How can you tell when a country's economy is tanking? In the case of Nigeria, a clear sign is when you go to KFC and find you can get chicken but not fries.
Nigerians across the country hoping to get their hit of the Colonel's fried goodies are being told by cashiers that chips are off the menu because there are no dollars to buy potatoes. Really.
Would-be customer Olufunke Phillips found herself in the weird position of having a KFC cashier explain to her that she couldn't get fries because of foreign exchange rates. She wrote a Facebook post on it that has since gone viral.
So what do KFC side orders have to do with foreign exchange rates? It's all to do with oil prices.
But oil-producing countries are struggling — prices have crashed from over $100 a barrel two years ago to 13-year lows this year.
And because Nigeria also relies on petrodollars for a whopping 75% of government income, it's affected the entire economy, with consequences ranging from teachers not being paid to infrastructure projects being put on hold.
Some countries, like Saudi Arabia and Norway, have buffers in place for when oil prices drop. Not so Nigeria, which squandered its oil savings during the good times, leaving it to starve in lean times.
This is a problem because Nigeria buys pretty much everything from abroad, from toothpicks to textiles, potatoes to plastic flowers. That imbalance is throwing the local currency, the naira, into chaos.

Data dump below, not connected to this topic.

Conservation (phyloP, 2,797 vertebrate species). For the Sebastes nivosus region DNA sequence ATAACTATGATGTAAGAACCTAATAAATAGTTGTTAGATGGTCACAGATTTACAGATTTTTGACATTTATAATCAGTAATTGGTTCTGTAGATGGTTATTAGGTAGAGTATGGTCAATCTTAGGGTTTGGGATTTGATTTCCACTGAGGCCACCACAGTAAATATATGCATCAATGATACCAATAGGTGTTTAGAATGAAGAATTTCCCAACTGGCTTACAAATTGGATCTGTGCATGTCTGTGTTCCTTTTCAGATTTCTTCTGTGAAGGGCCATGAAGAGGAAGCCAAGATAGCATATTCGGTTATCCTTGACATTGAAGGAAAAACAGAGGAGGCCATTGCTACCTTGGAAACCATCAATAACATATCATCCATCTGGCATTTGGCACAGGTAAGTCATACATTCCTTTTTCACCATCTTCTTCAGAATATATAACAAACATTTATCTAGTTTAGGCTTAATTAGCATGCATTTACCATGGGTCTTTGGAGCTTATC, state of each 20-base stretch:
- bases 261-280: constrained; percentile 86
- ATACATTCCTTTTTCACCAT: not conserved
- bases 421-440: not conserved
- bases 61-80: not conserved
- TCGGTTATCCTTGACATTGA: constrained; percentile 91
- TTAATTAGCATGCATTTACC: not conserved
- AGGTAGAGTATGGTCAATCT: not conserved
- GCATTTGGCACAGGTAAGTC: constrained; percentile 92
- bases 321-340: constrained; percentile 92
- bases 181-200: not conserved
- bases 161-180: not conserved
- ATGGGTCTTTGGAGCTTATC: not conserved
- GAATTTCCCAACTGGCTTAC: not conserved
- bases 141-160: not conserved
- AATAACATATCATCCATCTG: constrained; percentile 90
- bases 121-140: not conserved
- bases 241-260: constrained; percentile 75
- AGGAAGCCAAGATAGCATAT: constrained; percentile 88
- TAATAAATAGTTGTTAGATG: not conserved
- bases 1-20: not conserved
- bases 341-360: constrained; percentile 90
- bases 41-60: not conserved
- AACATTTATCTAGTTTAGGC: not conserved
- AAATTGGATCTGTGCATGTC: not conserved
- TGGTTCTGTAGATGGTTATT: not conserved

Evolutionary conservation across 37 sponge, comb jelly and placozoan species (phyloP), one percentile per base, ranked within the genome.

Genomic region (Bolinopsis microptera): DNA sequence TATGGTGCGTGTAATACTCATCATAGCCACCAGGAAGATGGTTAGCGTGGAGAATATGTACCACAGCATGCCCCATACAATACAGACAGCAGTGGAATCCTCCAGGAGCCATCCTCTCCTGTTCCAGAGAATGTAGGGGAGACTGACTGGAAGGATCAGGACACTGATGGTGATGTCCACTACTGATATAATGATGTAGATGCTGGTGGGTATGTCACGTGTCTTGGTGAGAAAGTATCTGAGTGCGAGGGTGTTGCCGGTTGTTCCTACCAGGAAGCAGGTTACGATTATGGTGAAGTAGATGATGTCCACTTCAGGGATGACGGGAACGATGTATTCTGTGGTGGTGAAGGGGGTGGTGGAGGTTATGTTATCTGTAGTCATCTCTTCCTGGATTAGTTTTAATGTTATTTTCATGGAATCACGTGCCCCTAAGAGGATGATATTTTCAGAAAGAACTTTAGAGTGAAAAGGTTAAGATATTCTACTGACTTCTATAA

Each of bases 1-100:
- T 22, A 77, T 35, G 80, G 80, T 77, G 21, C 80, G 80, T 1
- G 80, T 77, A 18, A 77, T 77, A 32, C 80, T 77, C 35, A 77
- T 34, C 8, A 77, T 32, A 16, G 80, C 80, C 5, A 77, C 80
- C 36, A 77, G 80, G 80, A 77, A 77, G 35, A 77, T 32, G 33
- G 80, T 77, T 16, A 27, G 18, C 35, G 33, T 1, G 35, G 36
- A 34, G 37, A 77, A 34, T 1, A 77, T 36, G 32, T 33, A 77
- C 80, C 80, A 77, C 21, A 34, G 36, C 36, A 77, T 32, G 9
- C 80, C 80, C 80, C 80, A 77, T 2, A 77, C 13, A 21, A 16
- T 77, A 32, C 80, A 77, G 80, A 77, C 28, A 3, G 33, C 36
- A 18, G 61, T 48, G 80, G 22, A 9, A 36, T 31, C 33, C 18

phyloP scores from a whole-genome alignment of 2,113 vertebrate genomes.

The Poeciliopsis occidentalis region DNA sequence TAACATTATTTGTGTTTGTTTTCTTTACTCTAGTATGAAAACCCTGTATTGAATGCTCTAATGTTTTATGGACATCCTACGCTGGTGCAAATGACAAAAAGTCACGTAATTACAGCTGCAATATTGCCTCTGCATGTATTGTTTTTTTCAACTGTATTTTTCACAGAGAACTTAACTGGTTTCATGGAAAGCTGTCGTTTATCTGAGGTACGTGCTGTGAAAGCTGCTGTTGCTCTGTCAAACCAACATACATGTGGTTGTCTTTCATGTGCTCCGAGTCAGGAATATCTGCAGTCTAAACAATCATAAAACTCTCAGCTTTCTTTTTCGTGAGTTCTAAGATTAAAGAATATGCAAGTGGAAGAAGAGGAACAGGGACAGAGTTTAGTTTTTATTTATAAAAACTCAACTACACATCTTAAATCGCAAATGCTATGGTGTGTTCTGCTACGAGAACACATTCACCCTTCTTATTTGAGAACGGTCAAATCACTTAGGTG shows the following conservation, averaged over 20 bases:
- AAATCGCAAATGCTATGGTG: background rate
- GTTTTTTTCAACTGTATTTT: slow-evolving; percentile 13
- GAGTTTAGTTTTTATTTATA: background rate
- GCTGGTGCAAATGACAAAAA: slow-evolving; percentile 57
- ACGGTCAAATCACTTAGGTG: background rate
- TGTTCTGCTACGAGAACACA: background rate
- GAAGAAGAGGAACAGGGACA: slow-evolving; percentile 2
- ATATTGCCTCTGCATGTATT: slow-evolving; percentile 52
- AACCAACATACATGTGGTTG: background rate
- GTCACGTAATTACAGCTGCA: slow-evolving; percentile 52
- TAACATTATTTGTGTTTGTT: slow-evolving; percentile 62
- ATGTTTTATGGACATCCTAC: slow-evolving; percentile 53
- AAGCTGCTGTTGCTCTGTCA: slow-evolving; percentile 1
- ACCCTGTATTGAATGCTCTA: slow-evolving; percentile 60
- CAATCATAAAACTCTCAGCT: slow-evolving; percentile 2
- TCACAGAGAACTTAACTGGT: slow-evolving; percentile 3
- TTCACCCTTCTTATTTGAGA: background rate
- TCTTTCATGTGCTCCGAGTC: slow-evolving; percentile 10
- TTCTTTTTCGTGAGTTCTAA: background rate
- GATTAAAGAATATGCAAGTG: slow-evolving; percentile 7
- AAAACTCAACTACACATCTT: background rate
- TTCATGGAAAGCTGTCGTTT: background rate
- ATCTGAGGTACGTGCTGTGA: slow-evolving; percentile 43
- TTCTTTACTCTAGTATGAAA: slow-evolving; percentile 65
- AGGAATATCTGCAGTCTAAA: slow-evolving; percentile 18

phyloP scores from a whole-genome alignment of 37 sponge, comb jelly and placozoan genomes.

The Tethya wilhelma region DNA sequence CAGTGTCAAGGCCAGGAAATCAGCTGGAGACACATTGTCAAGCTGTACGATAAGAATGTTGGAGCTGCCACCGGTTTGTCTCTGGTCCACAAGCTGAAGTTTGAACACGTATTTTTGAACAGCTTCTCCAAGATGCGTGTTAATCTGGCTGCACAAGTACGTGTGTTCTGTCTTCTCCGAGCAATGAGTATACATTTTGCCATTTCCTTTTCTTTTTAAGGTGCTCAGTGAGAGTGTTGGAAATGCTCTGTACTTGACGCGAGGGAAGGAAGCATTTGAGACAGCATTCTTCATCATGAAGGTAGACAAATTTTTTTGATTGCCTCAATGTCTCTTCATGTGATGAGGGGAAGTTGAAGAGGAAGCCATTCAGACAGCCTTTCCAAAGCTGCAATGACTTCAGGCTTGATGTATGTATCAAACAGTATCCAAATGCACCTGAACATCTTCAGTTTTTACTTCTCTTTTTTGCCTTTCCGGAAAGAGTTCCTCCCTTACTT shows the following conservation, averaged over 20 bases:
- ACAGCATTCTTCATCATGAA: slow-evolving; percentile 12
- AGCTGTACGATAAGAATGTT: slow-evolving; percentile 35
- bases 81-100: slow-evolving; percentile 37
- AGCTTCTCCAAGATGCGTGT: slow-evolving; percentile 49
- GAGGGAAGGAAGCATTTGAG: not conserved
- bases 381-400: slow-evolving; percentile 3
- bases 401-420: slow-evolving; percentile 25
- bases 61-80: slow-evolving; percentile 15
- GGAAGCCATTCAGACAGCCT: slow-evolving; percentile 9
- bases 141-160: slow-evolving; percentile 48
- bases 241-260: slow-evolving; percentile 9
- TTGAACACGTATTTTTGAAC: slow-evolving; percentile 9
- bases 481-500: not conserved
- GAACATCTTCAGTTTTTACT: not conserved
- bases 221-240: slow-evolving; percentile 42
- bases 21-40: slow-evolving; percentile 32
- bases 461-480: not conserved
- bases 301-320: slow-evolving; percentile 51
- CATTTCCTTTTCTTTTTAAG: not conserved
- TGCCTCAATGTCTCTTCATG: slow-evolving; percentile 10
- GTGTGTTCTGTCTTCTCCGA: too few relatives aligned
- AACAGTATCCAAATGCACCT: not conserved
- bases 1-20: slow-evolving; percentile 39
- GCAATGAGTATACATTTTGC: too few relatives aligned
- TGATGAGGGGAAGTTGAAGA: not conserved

With oil prices hovering around $33 a barrel, Nigeria is actually losing money on some of the black stuff it exports, seeing as it costs roughly $32 just to produce each barrel.
Nigeria used to have a thriving manufacturing industry. But it fell to the wayside with the discovery of oil in the 1950s. In many cases, Nigerians are forced to import things they grow or produce but can't refine due to crippling electricity shortages.
For example: Nigeria spends over $200 million a year on importing fruit juices, although it's the world's second-biggest grower of citrus fruits.
Officials have tried various ways to fix the cash flow problem. First they used monetary policy — basically a fancy phrase for central banks tinkering with interest rates and money supply and hoping the right combo will stop the economy from tipping over.
(SPOILER: It did not work.)
The scarcity of dollars has created the kind of atmosphere normally associated with Black Friday. Or Supermarket Sweep.
Not that people are going around knocking each other out in supermarket aisles. But black-market traders are acting like a guy with a giant trolley, vacuuming up all the scarce dollars at cheap rates and then reselling them at a much higher price.